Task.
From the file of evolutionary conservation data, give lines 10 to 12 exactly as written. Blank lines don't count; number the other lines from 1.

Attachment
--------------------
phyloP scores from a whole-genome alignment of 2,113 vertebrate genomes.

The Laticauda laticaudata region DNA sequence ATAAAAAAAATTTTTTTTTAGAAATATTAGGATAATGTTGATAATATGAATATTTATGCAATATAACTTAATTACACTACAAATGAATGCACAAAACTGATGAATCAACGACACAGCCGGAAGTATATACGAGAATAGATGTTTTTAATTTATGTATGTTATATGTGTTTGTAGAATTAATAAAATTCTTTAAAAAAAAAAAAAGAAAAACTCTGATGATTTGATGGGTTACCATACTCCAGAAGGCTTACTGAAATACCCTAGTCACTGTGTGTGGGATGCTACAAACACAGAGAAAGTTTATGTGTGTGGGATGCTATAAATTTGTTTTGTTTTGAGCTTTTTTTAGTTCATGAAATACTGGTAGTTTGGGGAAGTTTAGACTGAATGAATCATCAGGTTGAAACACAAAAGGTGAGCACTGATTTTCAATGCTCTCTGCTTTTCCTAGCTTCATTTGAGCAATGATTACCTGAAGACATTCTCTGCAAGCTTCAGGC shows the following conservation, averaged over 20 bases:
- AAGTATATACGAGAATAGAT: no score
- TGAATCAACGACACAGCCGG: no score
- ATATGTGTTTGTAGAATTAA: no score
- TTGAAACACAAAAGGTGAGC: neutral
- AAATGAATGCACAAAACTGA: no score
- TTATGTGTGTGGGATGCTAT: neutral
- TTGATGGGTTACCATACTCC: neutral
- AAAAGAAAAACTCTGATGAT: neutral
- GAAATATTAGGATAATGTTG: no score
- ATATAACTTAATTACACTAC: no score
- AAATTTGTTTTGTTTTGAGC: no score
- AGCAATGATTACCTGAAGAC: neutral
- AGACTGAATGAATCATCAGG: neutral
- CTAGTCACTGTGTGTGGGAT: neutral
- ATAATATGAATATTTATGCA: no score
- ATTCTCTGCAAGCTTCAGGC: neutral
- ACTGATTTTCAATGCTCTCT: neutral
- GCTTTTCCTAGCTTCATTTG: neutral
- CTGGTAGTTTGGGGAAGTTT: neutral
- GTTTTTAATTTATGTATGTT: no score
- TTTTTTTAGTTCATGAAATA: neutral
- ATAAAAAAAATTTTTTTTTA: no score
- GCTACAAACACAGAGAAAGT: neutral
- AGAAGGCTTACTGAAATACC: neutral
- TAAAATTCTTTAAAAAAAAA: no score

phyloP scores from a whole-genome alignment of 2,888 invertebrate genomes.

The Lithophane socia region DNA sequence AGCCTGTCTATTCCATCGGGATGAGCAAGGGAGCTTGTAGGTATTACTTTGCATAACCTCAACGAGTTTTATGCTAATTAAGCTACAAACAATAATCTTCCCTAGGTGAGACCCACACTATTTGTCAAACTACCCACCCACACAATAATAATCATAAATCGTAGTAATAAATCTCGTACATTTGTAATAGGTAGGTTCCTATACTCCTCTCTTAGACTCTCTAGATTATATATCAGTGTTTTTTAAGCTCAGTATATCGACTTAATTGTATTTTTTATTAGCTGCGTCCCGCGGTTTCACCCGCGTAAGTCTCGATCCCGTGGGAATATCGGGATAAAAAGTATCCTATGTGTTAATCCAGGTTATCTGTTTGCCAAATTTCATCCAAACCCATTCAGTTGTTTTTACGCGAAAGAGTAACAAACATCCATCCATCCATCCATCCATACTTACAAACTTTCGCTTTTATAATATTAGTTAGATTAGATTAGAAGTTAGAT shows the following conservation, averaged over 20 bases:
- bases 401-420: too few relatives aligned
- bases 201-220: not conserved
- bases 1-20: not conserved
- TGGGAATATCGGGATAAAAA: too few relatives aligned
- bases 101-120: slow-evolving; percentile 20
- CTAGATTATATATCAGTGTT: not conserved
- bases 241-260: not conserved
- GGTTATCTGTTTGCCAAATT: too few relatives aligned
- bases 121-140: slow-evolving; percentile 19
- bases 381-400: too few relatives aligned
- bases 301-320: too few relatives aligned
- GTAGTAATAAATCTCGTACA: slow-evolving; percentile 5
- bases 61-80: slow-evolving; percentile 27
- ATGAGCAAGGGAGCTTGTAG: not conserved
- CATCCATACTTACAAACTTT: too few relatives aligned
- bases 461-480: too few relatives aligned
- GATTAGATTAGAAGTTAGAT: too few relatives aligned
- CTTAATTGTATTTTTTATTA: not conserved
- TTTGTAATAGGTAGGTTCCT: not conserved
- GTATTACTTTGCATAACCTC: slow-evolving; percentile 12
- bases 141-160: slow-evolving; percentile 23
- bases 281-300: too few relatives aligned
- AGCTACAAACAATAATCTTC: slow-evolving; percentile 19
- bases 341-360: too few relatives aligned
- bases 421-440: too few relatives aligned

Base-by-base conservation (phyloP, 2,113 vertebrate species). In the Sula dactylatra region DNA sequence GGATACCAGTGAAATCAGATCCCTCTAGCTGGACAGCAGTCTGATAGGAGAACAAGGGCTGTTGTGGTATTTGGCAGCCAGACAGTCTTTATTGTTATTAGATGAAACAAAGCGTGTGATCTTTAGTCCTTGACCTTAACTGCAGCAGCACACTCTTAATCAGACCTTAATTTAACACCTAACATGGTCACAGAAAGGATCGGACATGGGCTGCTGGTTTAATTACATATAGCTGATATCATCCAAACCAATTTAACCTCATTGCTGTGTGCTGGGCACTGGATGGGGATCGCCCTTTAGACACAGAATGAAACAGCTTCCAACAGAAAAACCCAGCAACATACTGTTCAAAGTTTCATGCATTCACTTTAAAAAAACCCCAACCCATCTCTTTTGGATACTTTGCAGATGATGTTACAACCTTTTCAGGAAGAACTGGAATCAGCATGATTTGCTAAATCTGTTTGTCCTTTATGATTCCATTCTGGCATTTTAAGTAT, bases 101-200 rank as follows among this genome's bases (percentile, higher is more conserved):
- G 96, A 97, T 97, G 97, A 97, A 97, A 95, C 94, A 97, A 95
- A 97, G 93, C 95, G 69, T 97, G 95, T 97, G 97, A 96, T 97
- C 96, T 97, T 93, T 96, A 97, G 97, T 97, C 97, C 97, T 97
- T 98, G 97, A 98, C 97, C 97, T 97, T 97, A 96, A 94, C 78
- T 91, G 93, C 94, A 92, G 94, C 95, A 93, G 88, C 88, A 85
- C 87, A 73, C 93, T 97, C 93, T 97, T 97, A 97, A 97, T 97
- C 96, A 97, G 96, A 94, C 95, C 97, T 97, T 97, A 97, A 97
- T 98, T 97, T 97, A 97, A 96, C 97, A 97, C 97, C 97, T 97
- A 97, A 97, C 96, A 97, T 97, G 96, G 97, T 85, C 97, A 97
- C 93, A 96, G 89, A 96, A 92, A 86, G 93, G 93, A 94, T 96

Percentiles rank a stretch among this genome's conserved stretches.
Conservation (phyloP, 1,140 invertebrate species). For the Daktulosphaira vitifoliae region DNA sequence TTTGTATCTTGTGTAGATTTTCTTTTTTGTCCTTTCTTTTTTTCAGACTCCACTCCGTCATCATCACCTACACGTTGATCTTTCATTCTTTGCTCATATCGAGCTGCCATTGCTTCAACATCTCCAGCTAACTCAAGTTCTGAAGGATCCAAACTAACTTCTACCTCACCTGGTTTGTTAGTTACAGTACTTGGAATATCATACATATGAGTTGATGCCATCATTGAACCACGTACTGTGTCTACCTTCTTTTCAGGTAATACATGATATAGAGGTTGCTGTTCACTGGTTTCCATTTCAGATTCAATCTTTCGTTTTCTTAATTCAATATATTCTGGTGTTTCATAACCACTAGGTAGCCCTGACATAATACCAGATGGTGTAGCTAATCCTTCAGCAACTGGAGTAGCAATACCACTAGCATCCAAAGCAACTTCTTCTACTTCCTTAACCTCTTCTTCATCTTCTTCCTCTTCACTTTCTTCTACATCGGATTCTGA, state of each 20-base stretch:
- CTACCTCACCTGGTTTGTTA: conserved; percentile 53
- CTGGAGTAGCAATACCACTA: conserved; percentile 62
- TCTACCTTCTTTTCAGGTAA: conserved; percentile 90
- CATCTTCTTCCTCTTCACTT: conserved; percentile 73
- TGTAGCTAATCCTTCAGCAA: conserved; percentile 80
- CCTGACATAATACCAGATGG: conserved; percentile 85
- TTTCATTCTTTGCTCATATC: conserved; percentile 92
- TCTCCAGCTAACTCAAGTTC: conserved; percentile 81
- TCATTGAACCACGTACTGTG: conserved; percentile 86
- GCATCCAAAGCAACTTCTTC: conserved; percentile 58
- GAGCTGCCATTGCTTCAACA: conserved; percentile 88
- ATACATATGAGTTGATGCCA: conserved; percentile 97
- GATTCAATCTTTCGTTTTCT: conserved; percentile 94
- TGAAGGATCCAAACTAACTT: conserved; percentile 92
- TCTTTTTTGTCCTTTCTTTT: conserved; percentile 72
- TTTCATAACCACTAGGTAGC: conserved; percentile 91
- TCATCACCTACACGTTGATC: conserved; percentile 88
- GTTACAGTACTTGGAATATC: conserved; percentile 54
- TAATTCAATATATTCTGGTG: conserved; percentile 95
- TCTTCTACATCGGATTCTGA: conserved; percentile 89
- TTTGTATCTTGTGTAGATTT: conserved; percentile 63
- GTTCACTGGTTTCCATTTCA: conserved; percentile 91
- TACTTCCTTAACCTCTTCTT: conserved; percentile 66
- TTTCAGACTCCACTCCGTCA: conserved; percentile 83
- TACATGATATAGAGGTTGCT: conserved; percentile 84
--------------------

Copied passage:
- AAAAGAAAAACTCTGATGAT: neutral
- GAAATATTAGGATAATGTTG: no score
- ATATAACTTAATTACACTAC: no score